Car Loan or Pay Cash?

Jul 16, 2013 by

Question markI paid cash for the first car I ever owned. Well, co-owned actually. The summer between high school and college a buddy and I split 50-50 the $250 cost of a 1963 Cadillac Eldorado convertible. Red with a white leather interior, the car was in great shape and unbelievable to drive. It also got 9 miles per gallon and demanded premium gasoline. At the end of the “summer of fun” we sold the car for $350.

I Get a Car Loan

After college, not just broke but also rather seriously in debt, I borrowed even more money to buy a new Dodge Colt, a cheap but serviceable car that I needed to commute in the Washington, D.C. area where I’d landed my first job. Why I bought a brand new car, I don’t know. In retrospect I’d say that was dumb, especially considering my circumstances (again: broke and rather seriously in debt). But hey, they don’t teach you that kind of stuff in college; I had to self-educate!

I Get Another Car Loan

After working for a couple of years, I soon fell victim to that mostly male affliction: car envy. I fell in love with the redesigned VW Jetta. Not only did I love the car, being of Teutonic heritage, I always wanted a German-made car and VW was the only German brand I could afford. I couldn’t resist the Jetta’s siren song, and my income had steadily increased so I could readily handle payments (though I was still in debt!). I made another dumb decision and got rid of the Colt though it had only 45,000 miles on it, so I absorbed the first two years’ depreciation then “traded up” to the Jetta. And I got another loan to help pay for the Jetta, though I did make about a 50% down payment on it.

Here’s where I started getting smarter. I began to better understand that debt sucks. I accelerated payments on the Jetta loan and paid it off in about 18 months. Even better, I loved that car. I kept it for over 10 years and put over 250,000 miles on it, then sold it for $500.

My Last Car Loan

First me and then my wife and I have owned a few cars since the Jetta, but we’ve saved until we could buy the car outright for cash. No more car loans. And with one exception we’ve bought used. I once bought a Hyundai Elantra wagon new because it cost $12,000—comparable to the price I was seeing for similar small wagons of other makes. And until a guy made—unfortunately right in front of me—an abrupt U-turn across four snow-covered lanes of traffic on the busiest street in Minneapolis, the Elantra was a good car for us.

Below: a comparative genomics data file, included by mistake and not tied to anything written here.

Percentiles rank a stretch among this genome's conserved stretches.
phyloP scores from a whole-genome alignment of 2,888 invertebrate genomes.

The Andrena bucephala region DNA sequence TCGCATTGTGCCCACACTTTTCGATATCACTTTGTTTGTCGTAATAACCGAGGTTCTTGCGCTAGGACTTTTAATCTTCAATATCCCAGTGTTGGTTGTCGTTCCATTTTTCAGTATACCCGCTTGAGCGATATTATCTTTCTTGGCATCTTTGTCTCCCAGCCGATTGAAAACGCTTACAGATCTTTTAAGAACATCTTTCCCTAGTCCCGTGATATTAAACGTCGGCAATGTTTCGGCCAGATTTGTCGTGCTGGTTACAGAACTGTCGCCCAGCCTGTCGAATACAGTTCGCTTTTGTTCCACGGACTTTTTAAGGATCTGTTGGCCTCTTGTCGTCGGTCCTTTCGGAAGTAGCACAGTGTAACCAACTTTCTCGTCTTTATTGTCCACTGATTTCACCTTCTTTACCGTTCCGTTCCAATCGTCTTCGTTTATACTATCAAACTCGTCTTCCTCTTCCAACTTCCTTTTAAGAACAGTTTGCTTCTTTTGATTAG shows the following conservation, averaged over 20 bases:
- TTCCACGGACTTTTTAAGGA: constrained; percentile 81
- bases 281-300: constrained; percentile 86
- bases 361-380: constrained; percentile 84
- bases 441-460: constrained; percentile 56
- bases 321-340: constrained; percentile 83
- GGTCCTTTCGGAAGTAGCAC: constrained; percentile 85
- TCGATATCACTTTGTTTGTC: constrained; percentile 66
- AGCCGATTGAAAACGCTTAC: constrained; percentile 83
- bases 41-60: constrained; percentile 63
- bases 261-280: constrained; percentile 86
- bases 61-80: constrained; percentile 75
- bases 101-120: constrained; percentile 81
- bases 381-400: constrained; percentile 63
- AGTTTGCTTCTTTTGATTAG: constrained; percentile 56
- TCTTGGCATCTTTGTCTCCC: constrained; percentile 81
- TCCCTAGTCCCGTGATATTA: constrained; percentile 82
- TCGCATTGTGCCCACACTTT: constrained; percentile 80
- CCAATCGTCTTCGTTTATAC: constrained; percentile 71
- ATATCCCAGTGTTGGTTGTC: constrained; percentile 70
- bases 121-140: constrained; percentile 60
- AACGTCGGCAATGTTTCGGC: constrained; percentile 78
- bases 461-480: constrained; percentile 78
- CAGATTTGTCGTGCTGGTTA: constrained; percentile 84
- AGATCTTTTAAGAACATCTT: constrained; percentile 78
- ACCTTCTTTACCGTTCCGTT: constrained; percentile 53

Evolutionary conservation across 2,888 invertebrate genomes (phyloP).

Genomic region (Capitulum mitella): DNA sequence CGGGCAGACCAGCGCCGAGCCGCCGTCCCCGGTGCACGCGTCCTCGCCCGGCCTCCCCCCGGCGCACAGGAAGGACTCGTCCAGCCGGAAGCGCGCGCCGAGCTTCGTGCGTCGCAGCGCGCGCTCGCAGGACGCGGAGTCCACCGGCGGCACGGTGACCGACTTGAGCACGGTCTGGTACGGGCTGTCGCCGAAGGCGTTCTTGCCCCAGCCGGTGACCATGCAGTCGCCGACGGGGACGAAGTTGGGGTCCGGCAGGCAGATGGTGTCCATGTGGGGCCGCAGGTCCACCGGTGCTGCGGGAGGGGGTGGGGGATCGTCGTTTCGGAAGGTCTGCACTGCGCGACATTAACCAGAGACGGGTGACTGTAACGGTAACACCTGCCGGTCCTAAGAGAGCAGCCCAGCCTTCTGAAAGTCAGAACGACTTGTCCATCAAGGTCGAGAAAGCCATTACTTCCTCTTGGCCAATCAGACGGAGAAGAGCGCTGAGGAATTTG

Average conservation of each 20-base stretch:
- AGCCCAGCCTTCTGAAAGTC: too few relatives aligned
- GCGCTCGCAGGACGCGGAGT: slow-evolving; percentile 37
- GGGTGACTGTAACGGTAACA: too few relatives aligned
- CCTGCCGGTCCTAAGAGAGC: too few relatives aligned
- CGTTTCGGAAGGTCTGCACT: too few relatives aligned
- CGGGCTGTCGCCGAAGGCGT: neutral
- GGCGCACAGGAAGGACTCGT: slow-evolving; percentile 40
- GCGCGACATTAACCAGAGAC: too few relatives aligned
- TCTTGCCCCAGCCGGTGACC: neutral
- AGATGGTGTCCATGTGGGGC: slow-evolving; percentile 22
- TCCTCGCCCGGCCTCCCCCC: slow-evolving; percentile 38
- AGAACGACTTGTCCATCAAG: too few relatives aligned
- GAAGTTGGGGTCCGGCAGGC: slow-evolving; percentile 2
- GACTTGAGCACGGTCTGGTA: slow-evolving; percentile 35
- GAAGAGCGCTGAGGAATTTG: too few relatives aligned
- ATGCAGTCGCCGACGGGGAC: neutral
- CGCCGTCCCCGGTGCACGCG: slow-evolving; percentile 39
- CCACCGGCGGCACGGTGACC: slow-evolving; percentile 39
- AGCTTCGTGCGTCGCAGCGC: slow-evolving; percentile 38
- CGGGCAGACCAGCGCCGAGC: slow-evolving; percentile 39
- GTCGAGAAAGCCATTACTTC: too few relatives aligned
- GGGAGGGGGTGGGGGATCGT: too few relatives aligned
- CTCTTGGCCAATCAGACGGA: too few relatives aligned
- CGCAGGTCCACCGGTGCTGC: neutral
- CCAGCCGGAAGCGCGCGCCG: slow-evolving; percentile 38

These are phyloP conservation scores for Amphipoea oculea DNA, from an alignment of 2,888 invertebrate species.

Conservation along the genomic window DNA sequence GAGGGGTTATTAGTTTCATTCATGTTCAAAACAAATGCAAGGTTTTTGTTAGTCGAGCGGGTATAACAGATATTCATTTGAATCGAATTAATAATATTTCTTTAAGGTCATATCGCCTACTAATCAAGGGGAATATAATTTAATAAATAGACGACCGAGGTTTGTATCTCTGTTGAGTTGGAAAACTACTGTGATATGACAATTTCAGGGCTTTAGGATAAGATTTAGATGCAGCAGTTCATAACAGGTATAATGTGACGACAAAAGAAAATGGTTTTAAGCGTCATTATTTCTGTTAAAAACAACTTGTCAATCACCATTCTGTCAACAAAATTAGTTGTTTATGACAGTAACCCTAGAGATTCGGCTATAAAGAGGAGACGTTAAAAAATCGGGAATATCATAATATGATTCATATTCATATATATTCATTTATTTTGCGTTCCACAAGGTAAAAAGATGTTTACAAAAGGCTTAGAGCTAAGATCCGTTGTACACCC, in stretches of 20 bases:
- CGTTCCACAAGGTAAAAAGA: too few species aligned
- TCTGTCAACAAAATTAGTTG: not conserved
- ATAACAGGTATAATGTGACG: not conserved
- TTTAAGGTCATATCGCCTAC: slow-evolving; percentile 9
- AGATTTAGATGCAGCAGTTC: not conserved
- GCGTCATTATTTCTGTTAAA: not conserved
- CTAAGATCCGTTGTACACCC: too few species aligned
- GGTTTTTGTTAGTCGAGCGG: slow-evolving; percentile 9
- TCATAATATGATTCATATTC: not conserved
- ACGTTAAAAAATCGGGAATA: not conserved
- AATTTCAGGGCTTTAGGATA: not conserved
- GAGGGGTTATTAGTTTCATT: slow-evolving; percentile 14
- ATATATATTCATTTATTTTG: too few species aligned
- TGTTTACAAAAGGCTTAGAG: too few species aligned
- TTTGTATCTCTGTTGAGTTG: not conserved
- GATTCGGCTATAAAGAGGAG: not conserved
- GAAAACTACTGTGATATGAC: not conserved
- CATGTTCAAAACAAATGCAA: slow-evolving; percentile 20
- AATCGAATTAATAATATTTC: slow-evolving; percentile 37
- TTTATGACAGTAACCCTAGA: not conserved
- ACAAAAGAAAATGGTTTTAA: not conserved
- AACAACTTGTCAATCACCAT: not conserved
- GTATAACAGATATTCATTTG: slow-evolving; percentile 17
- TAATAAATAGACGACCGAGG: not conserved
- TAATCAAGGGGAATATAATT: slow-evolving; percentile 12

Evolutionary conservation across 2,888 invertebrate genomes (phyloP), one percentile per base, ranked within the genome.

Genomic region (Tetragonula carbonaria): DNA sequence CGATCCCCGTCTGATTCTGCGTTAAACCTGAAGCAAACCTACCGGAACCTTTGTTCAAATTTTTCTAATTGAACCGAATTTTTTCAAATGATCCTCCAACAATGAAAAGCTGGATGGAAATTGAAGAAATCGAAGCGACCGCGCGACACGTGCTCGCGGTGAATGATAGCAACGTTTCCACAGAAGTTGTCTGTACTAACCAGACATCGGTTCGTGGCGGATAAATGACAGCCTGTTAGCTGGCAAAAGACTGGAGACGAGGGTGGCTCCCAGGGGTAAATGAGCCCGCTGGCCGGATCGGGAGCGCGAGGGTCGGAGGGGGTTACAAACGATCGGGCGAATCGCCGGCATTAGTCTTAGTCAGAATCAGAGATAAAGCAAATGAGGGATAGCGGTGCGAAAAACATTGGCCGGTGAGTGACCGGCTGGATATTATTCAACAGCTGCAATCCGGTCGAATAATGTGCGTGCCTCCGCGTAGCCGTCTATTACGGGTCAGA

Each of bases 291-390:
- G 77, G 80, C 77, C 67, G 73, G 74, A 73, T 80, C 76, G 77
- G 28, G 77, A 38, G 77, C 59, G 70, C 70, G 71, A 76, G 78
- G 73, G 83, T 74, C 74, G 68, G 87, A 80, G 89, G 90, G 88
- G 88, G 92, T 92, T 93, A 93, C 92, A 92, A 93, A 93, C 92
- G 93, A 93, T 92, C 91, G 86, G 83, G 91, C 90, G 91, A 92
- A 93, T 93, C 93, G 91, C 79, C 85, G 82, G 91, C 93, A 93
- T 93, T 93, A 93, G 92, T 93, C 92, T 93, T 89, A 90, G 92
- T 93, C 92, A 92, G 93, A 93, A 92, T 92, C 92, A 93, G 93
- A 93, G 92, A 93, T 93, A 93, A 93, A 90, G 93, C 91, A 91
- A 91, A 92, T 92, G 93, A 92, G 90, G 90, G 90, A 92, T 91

Save to Pay Cash for a Car or Get a Loan?

I know very well that some folks simply do not earn enough to both pay their current bills and save up enough to pay cash for a decent (used) car. But for those who can make the choice, what do you recommend?

You may be working hard to become debt-free. Taking on a loan when you could—even if over the course of a few years—save enough in a planned savings fund to pay cash for a car may rightly feel like a step backward.

But what if one of those 0% or 1% financing offers comes along and you think to yourself, “hmmm, I could finance the car, invest the $10,000 in our car fund, and come out ahead, even with the debt!” That may make mathematical sense—if you don’t have bad luck with your investment—but you can’t help but feel that taking on more debt is the wrong thing to do, no matter what.

Paying Cash for a Car Ties Up Your Money

Also, depending on your cash resources, borrowing money cheap could make more sense than spending a large part of your cash savings on a car. You need an emergency fund. If you’ve got $12,000 saved but spend $10,000 on a car because you don’t like debt, you may be shooting yourself in the foot if one of the household breadwinners gets laid off next week, to give just one example. You may be able to take a loan out on the car after purchase, but maybe not if household income has dropped and surely at a higher rate and with more fees than you could have gotten at purchase.

What Do You Think?

Do you save up to pay cash for cars, or do you always get a car loan? Even if you had the savings set aside, are there circumstances in which you’d suggest a loan would be a better way to go?

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